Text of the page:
On a more positive note, there's genuine excitement to be gleaned from the announcement that, yes, AMD will be taking on Intel's ultra low-power Atom CPU, in the form of the Conesus, codenamed, CPU. It's a dual-core chip that will feature 1MB of cache and support DDR2 RAM and will come in two formats. One will come in a small Ball Grid Array (BGA) package, just like Atom, and will target the netbook market, while a second larger version will be for conventional ultra-portable notebooks. All of which sounds rather promising.
Likewise, the news that a combined CPU and GPU chip is still under developement, under the codename Ontario, is encouraging. Though, the fact the similar Shrike project we initially heard so much about has now been canned doesn't exactly garner confidence in the arrival of Ontario at all, let alone imminently.
And it's this fact that tarnishes all the announcements, bar Shanghai, that AMD has made this past week - AMD so often promises lots and delivers little. From the initial delays to Phenom, that allowed Intel to leap so far into the lead on the desktop CPU performance front, to the complete lack of any subsequent news on the very exciting XGP project (you know, the one that proposed using an external graphics card for playing games on your notebook). It's happened time and time again and it does little to bolster customer relations, not to mention confidence in us journalists.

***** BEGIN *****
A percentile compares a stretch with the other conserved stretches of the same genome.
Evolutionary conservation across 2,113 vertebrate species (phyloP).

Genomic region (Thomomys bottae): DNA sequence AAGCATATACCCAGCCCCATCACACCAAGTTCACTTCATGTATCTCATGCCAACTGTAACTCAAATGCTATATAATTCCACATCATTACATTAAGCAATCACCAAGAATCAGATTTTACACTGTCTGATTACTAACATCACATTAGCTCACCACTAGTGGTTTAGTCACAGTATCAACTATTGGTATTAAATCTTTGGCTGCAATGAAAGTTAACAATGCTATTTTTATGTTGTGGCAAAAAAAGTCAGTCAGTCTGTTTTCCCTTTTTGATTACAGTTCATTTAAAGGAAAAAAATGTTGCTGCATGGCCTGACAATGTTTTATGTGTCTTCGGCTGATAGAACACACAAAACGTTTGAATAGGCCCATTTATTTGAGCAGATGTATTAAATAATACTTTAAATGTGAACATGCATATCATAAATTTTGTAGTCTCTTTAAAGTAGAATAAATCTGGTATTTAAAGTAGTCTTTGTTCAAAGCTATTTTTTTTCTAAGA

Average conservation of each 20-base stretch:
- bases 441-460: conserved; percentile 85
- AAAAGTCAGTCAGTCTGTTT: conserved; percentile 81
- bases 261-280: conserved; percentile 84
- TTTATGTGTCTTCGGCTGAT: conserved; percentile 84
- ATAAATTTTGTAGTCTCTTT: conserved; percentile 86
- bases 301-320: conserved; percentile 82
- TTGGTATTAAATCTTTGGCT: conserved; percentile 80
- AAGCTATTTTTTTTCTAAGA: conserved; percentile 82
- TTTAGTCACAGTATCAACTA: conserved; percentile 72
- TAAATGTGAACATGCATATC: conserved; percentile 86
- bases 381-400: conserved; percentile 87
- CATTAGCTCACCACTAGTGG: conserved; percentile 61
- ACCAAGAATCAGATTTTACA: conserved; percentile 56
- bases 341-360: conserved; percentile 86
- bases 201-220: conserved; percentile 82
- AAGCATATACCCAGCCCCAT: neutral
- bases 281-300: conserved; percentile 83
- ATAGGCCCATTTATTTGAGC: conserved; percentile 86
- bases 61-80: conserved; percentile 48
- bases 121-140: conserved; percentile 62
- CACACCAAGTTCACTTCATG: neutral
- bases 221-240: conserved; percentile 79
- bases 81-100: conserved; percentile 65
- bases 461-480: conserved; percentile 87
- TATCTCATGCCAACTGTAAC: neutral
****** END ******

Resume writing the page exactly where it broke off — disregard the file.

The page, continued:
So what does the future hold for AMD? Well actually, probably nothing too dramatic in the near future. It's had plenty of rough patches and it may have many more to come but the industry would simply not function if AMD were to fold. While it's desktop and mobile CPUs may seem not to offer much competition for Intel at the moment, the simple fact they are here keeps both companies pushing forward scientific frontiers and innovating, which in the end is what we all want.
For the time being, the time to really pay attention to the AMD front will be this coming CES when its 45nm desktop (Deneb) processors launch, possibly along with early demos of its new netbook CPU. They probably won't beat Intel's current solutions but maybe, just maybe they will and we can finally sleep easily in the knowledge that what happened all those years ago wasn't a dream after all. It was real and it was good.